about the test telegram,

which you sent

from London

in order

to make sure

that Barrymore was really here.

I have already explained

that the testimony

of the postmaster shows

that the test was worthless


that we have no proof one way

or the other.

I told Sir Henry

how the matter stood,

and he

at once,

in his downright fashion,

had Barrymore up

and asked him whether he had received the telegram himself.

Barrymore said

that he had.

, , , , 

“Did the boy deliver it

into your own hands?”

asked Sir Henry.

, , , , 

Barrymore looked surprised,

and considered

for a little time.

, , , , 


said he,

“I was

in the box-room

at the time,

and my wife brought it up

to me.”

, , , , 

“Did you answer it yourself?”

, , , , 


I told my wife what

to answer

and she went down

to write it.”

, , , , 

In the evening he recurred

to the subject

of his own accord.

, , , , 


could not quite understand the object

of your questions this morning,

Sir Henry,”

said he.

“I trust

that they do not mean

that I have done anything

to forfeit your confidence?”

, , , , 

Sir Henry had

to assure him

that it was not so

and pacify him

by giving him a considerable part

of his old wardrobe,

the London outfit having now all arrived.

, , , , 

Mrs. Barrymore is

of interest

to me.

She is a heavy,

solid person,

very limited,

intensely respectable,

and inclined

to be puritanical.



hardly conceive a less emotional subject.

Yet I have told you how,

on the first night here,

I heard her sobbing bitterly,

and since

then I have more

than once observed traces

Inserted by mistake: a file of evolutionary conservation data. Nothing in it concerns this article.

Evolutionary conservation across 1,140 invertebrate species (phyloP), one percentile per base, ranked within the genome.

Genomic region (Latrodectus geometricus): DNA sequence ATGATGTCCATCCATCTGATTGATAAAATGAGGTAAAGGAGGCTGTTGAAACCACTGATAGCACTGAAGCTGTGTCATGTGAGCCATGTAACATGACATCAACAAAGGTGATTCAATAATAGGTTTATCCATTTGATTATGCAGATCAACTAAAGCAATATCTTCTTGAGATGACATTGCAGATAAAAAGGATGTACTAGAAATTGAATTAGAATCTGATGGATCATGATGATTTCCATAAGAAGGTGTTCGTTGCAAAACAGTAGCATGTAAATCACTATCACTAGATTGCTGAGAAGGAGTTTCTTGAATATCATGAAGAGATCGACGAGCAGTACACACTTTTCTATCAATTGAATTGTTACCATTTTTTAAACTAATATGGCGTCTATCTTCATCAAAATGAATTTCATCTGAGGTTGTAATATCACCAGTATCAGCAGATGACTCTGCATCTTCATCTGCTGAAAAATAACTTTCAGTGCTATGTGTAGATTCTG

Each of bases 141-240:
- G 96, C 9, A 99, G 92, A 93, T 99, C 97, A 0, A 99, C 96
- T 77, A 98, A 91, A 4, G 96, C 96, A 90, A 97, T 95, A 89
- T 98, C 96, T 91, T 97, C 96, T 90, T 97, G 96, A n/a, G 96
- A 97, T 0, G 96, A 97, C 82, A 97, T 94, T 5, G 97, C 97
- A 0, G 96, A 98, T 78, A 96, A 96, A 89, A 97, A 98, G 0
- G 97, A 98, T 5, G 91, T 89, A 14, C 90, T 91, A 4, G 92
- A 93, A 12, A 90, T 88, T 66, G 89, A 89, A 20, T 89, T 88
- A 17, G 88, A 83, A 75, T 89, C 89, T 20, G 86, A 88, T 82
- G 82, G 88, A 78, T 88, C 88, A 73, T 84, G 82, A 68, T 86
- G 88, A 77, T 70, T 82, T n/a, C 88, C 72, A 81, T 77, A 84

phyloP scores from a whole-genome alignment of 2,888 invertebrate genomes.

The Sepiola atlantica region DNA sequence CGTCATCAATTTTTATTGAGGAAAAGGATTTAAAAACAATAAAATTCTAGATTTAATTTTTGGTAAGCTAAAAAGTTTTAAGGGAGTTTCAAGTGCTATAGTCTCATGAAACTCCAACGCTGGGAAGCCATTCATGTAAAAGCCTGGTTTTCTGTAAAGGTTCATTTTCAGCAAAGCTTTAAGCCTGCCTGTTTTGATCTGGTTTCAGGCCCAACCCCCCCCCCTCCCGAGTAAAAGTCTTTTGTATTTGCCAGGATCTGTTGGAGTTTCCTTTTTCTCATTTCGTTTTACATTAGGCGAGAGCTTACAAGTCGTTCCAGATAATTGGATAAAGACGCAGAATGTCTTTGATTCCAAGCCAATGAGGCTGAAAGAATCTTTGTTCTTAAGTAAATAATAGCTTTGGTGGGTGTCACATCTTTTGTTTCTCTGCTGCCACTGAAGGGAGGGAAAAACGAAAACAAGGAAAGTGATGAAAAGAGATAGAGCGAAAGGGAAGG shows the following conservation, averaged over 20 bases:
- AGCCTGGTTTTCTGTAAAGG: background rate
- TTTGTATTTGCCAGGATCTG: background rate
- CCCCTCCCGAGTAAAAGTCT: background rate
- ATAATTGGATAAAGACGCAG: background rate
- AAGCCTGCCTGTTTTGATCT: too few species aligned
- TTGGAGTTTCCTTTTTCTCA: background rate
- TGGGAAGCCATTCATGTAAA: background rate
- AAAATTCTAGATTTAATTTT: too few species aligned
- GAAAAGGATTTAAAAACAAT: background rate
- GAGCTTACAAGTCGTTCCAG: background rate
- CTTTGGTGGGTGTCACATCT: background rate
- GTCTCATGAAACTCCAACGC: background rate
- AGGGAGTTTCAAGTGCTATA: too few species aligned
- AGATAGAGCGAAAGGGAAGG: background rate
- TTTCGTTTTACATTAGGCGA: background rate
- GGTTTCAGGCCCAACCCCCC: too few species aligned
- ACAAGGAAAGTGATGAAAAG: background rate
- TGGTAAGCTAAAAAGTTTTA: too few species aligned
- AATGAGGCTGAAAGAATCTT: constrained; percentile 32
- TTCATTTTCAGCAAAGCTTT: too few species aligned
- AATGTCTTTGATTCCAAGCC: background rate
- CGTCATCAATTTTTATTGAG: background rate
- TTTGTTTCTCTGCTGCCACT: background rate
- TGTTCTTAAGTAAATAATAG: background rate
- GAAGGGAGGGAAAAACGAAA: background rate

of tears upon her face.

Some deep sorrow gnaws ever

at her heart.

Sometimes I wonder

if she has a guilty memory

which haunts her,

and sometimes I suspect Barrymore

of being a domestic tyrant.

I have always felt


there was something singular

and questionable

in this man’s character,

but the adventure

of last night brings all my suspicions

to a head.

, , , , 

And yet it may seem a small matter

in itself.

You are aware

that I am not a very sound sleeper,


since I have been

on guard

in this house my slumbers have been lighter

than ever.

Last night,

about two

in the morning,

I was aroused

by a stealthy step passing my room.

I rose,

opened my door,

and peeped out.

A long black shadow was trailing down the corridor.

It was thrown

by a man

who walked softly down the passage

with a candle held

in his hand.

He was

in shirt

and trousers,

with no covering

to his feet.


could merely see the outline,

but his height told me

that it was Barrymore.

He walked very slowly

and circumspectly,


there was something indescribably guilty

and furtive

in his whole appearance.

, , , , 

I have told you

that the corridor is broken

by the balcony

which runs round the hall,


that it is resumed upon the farther side.

I waited

until he had passed out

of sight


then I followed him.

When I came round the balcony he had reached the end

of the farther corridor,

and I

could see

from the glimmer

of light

through an open door

that he had entered one

of the rooms.


all these rooms are unfurnished

and unoccupied,


that his expedition became more mysterious

than ever.

The light shone steadily


if he were standing motionless.

I crept down the passage

as noiselessly

as I could

and peeped round the corner

of the door.

, , , , 

Barrymore was crouching

at the window

with the candle held

against the glass.

His profile was half turned

towards me,

and his face seemed

to be rigid

with expectation

as he stared out

into the blackness

of the moor.